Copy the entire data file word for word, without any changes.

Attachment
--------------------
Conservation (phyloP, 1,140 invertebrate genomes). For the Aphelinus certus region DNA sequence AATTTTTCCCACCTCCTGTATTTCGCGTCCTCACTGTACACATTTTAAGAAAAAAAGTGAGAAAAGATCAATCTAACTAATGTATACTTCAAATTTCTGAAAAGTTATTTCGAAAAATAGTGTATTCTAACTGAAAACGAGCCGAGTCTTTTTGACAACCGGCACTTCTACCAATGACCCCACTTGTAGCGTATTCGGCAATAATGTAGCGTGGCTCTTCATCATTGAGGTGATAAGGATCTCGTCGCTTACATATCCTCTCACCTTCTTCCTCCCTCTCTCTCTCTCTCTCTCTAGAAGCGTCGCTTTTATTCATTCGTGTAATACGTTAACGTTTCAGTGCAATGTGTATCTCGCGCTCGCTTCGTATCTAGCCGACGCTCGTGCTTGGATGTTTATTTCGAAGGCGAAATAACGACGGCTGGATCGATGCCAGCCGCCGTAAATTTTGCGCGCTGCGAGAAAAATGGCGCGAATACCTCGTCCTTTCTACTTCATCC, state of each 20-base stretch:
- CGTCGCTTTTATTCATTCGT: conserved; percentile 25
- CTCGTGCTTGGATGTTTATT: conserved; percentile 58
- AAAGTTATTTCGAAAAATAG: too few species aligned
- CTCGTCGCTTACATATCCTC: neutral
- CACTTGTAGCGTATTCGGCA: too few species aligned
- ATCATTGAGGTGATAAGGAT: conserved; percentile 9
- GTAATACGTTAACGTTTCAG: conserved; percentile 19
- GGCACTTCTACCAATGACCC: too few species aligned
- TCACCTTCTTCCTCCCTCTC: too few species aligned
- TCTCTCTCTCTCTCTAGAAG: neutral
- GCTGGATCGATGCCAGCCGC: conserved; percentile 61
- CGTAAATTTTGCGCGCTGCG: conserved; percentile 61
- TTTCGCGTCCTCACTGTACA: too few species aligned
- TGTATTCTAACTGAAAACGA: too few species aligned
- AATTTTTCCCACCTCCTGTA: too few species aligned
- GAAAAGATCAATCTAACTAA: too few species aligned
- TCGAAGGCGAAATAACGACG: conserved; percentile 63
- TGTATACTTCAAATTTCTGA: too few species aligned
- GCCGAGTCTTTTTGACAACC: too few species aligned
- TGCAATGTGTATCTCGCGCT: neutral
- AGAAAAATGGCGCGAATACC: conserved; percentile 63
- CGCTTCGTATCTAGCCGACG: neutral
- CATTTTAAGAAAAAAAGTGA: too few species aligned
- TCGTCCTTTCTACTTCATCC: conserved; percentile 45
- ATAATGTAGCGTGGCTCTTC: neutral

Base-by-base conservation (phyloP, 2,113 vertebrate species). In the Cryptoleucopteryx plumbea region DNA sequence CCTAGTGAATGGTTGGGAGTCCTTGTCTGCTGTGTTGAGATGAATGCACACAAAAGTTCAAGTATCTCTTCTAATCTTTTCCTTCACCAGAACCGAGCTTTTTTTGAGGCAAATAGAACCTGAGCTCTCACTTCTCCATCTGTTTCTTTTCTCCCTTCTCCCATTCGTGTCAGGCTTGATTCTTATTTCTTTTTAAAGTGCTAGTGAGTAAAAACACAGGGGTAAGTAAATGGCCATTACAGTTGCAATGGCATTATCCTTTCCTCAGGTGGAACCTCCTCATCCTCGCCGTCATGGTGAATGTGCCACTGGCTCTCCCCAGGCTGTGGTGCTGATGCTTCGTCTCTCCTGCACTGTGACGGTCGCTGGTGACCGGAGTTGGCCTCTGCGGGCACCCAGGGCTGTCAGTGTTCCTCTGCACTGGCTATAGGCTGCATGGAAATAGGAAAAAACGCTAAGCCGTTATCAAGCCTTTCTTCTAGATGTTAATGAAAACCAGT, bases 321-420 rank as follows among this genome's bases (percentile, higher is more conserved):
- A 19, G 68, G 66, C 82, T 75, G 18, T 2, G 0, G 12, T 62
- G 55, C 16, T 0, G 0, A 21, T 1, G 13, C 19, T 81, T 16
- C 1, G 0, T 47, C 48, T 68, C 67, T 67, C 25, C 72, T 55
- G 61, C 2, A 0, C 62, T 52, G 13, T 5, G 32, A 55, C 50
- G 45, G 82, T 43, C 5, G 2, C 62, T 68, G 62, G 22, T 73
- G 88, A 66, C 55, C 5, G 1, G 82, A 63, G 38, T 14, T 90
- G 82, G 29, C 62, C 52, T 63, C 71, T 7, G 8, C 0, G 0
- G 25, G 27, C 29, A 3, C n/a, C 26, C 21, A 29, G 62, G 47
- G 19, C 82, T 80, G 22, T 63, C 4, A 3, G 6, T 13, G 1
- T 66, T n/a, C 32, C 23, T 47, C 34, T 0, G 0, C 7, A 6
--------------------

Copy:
Conservation (phyloP, 1,140 invertebrate genomes). For the Aphelinus certus region DNA sequence AATTTTTCCCACCTCCTGTATTTCGCGTCCTCACTGTACACATTTTAAGAAAAAAAGTGAGAAAAGATCAATCTAACTAATGTATACTTCAAATTTCTGAAAAGTTATTTCGAAAAATAGTGTATTCTAACTGAAAACGAGCCGAGTCTTTTTGACAACCGGCACTTCTACCAATGACCCCACTTGTAGCGTATTCGGCAATAATGTAGCGTGGCTCTTCATCATTGAGGTGATAAGGATCTCGTCGCTTACATATCCTCTCACCTTCTTCCTCCCTCTCTCTCTCTCTCTCTCTAGAAGCGTCGCTTTTATTCATTCGTGTAATACGTTAACGTTTCAGTGCAATGTGTATCTCGCGCTCGCTTCGTATCTAGCCGACGCTCGTGCTTGGATGTTTATTTCGAAGGCGAAATAACGACGGCTGGATCGATGCCAGCCGCCGTAAATTTTGCGCGCTGCGAGAAAAATGGCGCGAATACCTCGTCCTTTCTACTTCATCC, state of each 20-base stretch:
- CGTCGCTTTTATTCATTCGT: conserved; percentile 25
- CTCGTGCTTGGATGTTTATT: conserved; percentile 58
- AAAGTTATTTCGAAAAATAG: too few species aligned
- CTCGTCGCTTACATATCCTC: neutral
- CACTTGTAGCGTATTCGGCA: too few species aligned
- ATCATTGAGGTGATAAGGAT: conserved; percentile 9
- GTAATACGTTAACGTTTCAG: conserved; percentile 19
- GGCACTTCTACCAATGACCC: too few species aligned
- TCACCTTCTTCCTCCCTCTC: too few species aligned
- TCTCTCTCTCTCTCTAGAAG: neutral
- GCTGGATCGATGCCAGCCGC: conserved; percentile 61
- CGTAAATTTTGCGCGCTGCG: conserved; percentile 61
- TTTCGCGTCCTCACTGTACA: too few species aligned
- TGTATTCTAACTGAAAACGA: too few species aligned
- AATTTTTCCCACCTCCTGTA: too few species aligned
- GAAAAGATCAATCTAACTAA: too few species aligned
- TCGAAGGCGAAATAACGACG: conserved; percentile 63
- TGTATACTTCAAATTTCTGA: too few species aligned
- GCCGAGTCTTTTTGACAACC: too few species aligned
- TGCAATGTGTATCTCGCGCT: neutral
- AGAAAAATGGCGCGAATACC: conserved; percentile 63
- CGCTTCGTATCTAGCCGACG: neutral
- CATTTTAAGAAAAAAAGTGA: too few species aligned
- TCGTCCTTTCTACTTCATCC: conserved; percentile 45
- ATAATGTAGCGTGGCTCTTC: neutral

Base-by-base conservation (phyloP, 2,113 vertebrate species). In the Cryptoleucopteryx plumbea region DNA sequence CCTAGTGAATGGTTGGGAGTCCTTGTCTGCTGTGTTGAGATGAATGCACACAAAAGTTCAAGTATCTCTTCTAATCTTTTCCTTCACCAGAACCGAGCTTTTTTTGAGGCAAATAGAACCTGAGCTCTCACTTCTCCATCTGTTTCTTTTCTCCCTTCTCCCATTCGTGTCAGGCTTGATTCTTATTTCTTTTTAAAGTGCTAGTGAGTAAAAACACAGGGGTAAGTAAATGGCCATTACAGTTGCAATGGCATTATCCTTTCCTCAGGTGGAACCTCCTCATCCTCGCCGTCATGGTGAATGTGCCACTGGCTCTCCCCAGGCTGTGGTGCTGATGCTTCGTCTCTCCTGCACTGTGACGGTCGCTGGTGACCGGAGTTGGCCTCTGCGGGCACCCAGGGCTGTCAGTGTTCCTCTGCACTGGCTATAGGCTGCATGGAAATAGGAAAAAACGCTAAGCCGTTATCAAGCCTTTCTTCTAGATGTTAATGAAAACCAGT, bases 321-420 rank as follows among this genome's bases (percentile, higher is more conserved):
- A 19, G 68, G 66, C 82, T 75, G 18, T 2, G 0, G 12, T 62
- G 55, C 16, T 0, G 0, A 21, T 1, G 13, C 19, T 81, T 16
- C 1, G 0, T 47, C 48, T 68, C 67, T 67, C 25, C 72, T 55
- G 61, C 2, A 0, C 62, T 52, G 13, T 5, G 32, A 55, C 50
- G 45, G 82, T 43, C 5, G 2, C 62, T 68, G 62, G 22, T 73
- G 88, A 66, C 55, C 5, G 1, G 82, A 63, G 38, T 14, T 90
- G 82, G 29, C 62, C 52, T 63, C 71, T 7, G 8, C 0, G 0
- G 25, G 27, C 29, A 3, C n/a, C 26, C 21, A 29, G 62, G 47
- G 19, C 82, T 80, G 22, T 63, C 4, A 3, G 6, T 13, G 1
- T 66, T n/a, C 32, C 23, T 47, C 34, T 0, G 0, C 7, A 6